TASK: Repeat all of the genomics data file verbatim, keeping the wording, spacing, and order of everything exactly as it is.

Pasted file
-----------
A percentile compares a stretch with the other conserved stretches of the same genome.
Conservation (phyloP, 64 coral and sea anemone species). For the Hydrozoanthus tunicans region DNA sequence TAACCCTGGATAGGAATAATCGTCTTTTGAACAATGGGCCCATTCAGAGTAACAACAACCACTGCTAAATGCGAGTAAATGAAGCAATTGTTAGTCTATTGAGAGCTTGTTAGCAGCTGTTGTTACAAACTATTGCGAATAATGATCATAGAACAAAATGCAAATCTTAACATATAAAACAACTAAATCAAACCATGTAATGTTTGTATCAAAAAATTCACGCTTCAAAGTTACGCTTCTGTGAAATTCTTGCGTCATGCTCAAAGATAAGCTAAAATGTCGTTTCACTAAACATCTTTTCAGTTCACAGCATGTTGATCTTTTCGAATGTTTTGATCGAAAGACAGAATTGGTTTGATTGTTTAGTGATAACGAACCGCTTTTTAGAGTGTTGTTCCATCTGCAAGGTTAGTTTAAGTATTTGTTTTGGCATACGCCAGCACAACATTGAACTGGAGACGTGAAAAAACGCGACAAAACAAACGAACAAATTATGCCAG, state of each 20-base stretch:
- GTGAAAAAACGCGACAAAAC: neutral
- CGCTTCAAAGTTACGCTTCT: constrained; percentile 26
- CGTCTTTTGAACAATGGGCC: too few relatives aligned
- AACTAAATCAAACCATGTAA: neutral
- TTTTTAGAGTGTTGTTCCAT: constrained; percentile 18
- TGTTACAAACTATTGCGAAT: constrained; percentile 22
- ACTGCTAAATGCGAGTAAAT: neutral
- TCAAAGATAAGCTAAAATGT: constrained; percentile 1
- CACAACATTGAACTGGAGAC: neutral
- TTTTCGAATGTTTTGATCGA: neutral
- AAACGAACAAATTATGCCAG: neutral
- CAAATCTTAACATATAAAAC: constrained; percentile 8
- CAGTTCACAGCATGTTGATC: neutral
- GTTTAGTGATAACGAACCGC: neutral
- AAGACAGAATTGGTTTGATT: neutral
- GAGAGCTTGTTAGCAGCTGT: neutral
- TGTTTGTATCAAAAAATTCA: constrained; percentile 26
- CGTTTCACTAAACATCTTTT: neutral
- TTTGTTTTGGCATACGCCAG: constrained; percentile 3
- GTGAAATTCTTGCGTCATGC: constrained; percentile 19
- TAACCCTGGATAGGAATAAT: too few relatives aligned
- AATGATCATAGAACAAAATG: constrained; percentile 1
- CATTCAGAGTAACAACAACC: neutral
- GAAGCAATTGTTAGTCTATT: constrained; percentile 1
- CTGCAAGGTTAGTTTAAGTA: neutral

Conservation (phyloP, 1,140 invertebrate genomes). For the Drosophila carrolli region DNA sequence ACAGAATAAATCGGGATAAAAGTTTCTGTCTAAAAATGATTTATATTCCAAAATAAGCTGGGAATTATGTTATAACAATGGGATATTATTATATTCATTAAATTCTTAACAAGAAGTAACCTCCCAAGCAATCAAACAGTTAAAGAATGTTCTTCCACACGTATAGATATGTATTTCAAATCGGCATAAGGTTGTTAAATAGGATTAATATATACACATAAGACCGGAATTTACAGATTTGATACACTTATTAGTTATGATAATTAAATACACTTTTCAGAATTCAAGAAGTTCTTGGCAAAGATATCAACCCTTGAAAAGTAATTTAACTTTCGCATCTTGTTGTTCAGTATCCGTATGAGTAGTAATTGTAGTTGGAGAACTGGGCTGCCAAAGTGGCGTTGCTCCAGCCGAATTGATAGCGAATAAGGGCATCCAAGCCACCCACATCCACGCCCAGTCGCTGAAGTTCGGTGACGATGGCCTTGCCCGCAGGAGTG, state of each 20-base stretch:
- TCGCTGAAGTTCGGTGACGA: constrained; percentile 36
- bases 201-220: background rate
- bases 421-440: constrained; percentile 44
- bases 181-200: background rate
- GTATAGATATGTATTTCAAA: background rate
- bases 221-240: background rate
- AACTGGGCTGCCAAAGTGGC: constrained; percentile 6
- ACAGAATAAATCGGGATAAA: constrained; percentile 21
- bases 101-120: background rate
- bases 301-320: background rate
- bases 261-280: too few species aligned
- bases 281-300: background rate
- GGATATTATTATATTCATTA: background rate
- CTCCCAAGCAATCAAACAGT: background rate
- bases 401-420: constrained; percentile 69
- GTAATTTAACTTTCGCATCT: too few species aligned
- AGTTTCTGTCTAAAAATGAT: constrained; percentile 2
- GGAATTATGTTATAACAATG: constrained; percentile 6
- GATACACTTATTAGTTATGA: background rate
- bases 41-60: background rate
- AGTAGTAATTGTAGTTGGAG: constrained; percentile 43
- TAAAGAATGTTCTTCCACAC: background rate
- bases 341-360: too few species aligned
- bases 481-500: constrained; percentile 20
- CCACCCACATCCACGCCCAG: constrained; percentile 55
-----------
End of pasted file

A percentile compares a stretch with the other conserved stretches of the same genome.
Conservation (phyloP, 64 coral and sea anemone species). For the Hydrozoanthus tunicans region DNA sequence TAACCCTGGATAGGAATAATCGTCTTTTGAACAATGGGCCCATTCAGAGTAACAACAACCACTGCTAAATGCGAGTAAATGAAGCAATTGTTAGTCTATTGAGAGCTTGTTAGCAGCTGTTGTTACAAACTATTGCGAATAATGATCATAGAACAAAATGCAAATCTTAACATATAAAACAACTAAATCAAACCATGTAATGTTTGTATCAAAAAATTCACGCTTCAAAGTTACGCTTCTGTGAAATTCTTGCGTCATGCTCAAAGATAAGCTAAAATGTCGTTTCACTAAACATCTTTTCAGTTCACAGCATGTTGATCTTTTCGAATGTTTTGATCGAAAGACAGAATTGGTTTGATTGTTTAGTGATAACGAACCGCTTTTTAGAGTGTTGTTCCATCTGCAAGGTTAGTTTAAGTATTTGTTTTGGCATACGCCAGCACAACATTGAACTGGAGACGTGAAAAAACGCGACAAAACAAACGAACAAATTATGCCAG, state of each 20-base stretch:
- GTGAAAAAACGCGACAAAAC: neutral
- CGCTTCAAAGTTACGCTTCT: constrained; percentile 26
- CGTCTTTTGAACAATGGGCC: too few relatives aligned
- AACTAAATCAAACCATGTAA: neutral
- TTTTTAGAGTGTTGTTCCAT: constrained; percentile 18
- TGTTACAAACTATTGCGAAT: constrained; percentile 22
- ACTGCTAAATGCGAGTAAAT: neutral
- TCAAAGATAAGCTAAAATGT: constrained; percentile 1
- CACAACATTGAACTGGAGAC: neutral
- TTTTCGAATGTTTTGATCGA: neutral
- AAACGAACAAATTATGCCAG: neutral
- CAAATCTTAACATATAAAAC: constrained; percentile 8
- CAGTTCACAGCATGTTGATC: neutral
- GTTTAGTGATAACGAACCGC: neutral
- AAGACAGAATTGGTTTGATT: neutral
- GAGAGCTTGTTAGCAGCTGT: neutral
- TGTTTGTATCAAAAAATTCA: constrained; percentile 26
- CGTTTCACTAAACATCTTTT: neutral
- TTTGTTTTGGCATACGCCAG: constrained; percentile 3
- GTGAAATTCTTGCGTCATGC: constrained; percentile 19
- TAACCCTGGATAGGAATAAT: too few relatives aligned
- AATGATCATAGAACAAAATG: constrained; percentile 1
- CATTCAGAGTAACAACAACC: neutral
- GAAGCAATTGTTAGTCTATT: constrained; percentile 1
- CTGCAAGGTTAGTTTAAGTA: neutral

Conservation (phyloP, 1,140 invertebrate genomes). For the Drosophila carrolli region DNA sequence ACAGAATAAATCGGGATAAAAGTTTCTGTCTAAAAATGATTTATATTCCAAAATAAGCTGGGAATTATGTTATAACAATGGGATATTATTATATTCATTAAATTCTTAACAAGAAGTAACCTCCCAAGCAATCAAACAGTTAAAGAATGTTCTTCCACACGTATAGATATGTATTTCAAATCGGCATAAGGTTGTTAAATAGGATTAATATATACACATAAGACCGGAATTTACAGATTTGATACACTTATTAGTTATGATAATTAAATACACTTTTCAGAATTCAAGAAGTTCTTGGCAAAGATATCAACCCTTGAAAAGTAATTTAACTTTCGCATCTTGTTGTTCAGTATCCGTATGAGTAGTAATTGTAGTTGGAGAACTGGGCTGCCAAAGTGGCGTTGCTCCAGCCGAATTGATAGCGAATAAGGGCATCCAAGCCACCCACATCCACGCCCAGTCGCTGAAGTTCGGTGACGATGGCCTTGCCCGCAGGAGTG, state of each 20-base stretch:
- TCGCTGAAGTTCGGTGACGA: constrained; percentile 36
- bases 201-220: background rate
- bases 421-440: constrained; percentile 44
- bases 181-200: background rate
- GTATAGATATGTATTTCAAA: background rate
- bases 221-240: background rate
- AACTGGGCTGCCAAAGTGGC: constrained; percentile 6
- ACAGAATAAATCGGGATAAA: constrained; percentile 21
- bases 101-120: background rate
- bases 301-320: background rate
- bases 261-280: too few species aligned
- bases 281-300: background rate
- GGATATTATTATATTCATTA: background rate
- CTCCCAAGCAATCAAACAGT: background rate
- bases 401-420: constrained; percentile 69
- GTAATTTAACTTTCGCATCT: too few species aligned
- AGTTTCTGTCTAAAAATGAT: constrained; percentile 2
- GGAATTATGTTATAACAATG: constrained; percentile 6
- GATACACTTATTAGTTATGA: background rate
- bases 41-60: background rate
- AGTAGTAATTGTAGTTGGAG: constrained; percentile 43
- TAAAGAATGTTCTTCCACAC: background rate
- bases 341-360: too few species aligned
- bases 481-500: constrained; percentile 20
- CCACCCACATCCACGCCCAG: constrained; percentile 55